As a general matter, public agencies are not responsible for providing personal devices, such as eyeglasses or hearing aids or braces, that a disabled child requires regardless of whether he or she is attending school. However, if a child's IEP team specifies that a child requires a personal device in order to receive FAPE, the public agency must provide the device at no cost to the child's parents. Consistent with section 612(a)(12) of the Act, public agencies that are otherwise obligated under Federal or State law or assigned responsibility under State policy or interagency agreement or other mechanisms to provide or pay for any services that are also considered special education or related services, including devices that are necessary for ensuring FAPE, must fulfill that obligation or responsibility, either directly or through contract or other arrangement.
Regarding responsibilities relative to medication under §300.5, medication is an excluded "medical service," and is not the responsibility of a public agency under these regulations; therefore, the change suggested by commenters is not warranted.
Further examples of assistive technology are not necessary within these regulations. Because the definitions of assistive technology devices and services have been included in these regulations for over five years and have been included in the Tech Act since 1988, most public agencies should be informed about those devices and services for purposes of implementing these regulations. Examples of assistive technology devices and services and other relevant information may be available through one of the technical assistance providers funded by the National Institute on Disability and Rehabilitation Research in the Office of Special Education and Rehabilitative Services (OSERS) or other technical assistance providers funded by OSERS.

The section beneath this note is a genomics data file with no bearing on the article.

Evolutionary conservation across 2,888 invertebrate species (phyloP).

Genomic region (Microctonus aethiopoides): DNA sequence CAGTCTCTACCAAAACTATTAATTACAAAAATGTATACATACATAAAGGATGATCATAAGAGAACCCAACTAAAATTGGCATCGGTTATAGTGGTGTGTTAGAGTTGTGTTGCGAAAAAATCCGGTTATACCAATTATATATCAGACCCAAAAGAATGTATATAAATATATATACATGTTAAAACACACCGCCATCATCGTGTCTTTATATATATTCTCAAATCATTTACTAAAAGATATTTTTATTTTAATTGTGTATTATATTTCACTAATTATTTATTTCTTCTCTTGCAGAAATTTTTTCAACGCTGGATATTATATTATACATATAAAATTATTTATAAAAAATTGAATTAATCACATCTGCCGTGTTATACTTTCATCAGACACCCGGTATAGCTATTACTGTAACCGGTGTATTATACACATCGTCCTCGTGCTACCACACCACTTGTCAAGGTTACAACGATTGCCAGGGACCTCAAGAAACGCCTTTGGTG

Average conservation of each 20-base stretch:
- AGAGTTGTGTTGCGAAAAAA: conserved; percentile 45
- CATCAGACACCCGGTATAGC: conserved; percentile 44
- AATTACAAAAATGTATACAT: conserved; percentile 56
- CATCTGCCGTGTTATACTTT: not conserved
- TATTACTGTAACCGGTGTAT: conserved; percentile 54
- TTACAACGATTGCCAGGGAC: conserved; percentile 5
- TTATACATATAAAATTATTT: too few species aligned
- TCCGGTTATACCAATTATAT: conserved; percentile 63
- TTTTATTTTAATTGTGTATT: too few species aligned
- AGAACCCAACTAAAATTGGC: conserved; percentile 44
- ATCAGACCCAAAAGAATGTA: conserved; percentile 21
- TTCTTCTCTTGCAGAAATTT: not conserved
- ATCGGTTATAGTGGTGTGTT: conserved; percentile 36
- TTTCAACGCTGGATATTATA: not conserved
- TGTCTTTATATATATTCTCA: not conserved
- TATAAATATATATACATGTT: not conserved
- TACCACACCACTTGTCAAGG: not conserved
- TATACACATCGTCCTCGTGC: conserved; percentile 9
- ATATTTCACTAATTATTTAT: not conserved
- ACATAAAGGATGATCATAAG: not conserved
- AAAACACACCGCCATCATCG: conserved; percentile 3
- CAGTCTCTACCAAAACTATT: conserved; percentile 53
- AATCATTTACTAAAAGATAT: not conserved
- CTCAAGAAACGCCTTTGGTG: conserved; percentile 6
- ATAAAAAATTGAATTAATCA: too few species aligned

Changes: the note following §300.6 has been removed.
Comment: Some commenters asked for clarification that (1) the statutory provision encompasses both a child's own assistive technology needs (e.g., electronic note takers, cassette recorders, and speech synthesizers), as well as access to general technology used by all students, (2) a child with a disability may take assistive technology devices home for use on homework and other assignments, as well as for use in the community, and (3) school districts have continuing responsibility for installation, repair, and maintenance of devices. These commenters added that in order to fully benefit from assistive technology, children with disabilities must be able to use it on all school-work assignments, whether done in the classroom or at home or in the community; and LEAs must ensure that children, their teachers, and other personnel receive the necessary in-service instruction on the operation and maintenance of technology. Other commenters requested that the final regulations specify in the text of the regulations or in a note (1) the right of children with disabilities to take devices home or to other settings, as needed, and (2) the issue of ownership and responsibility.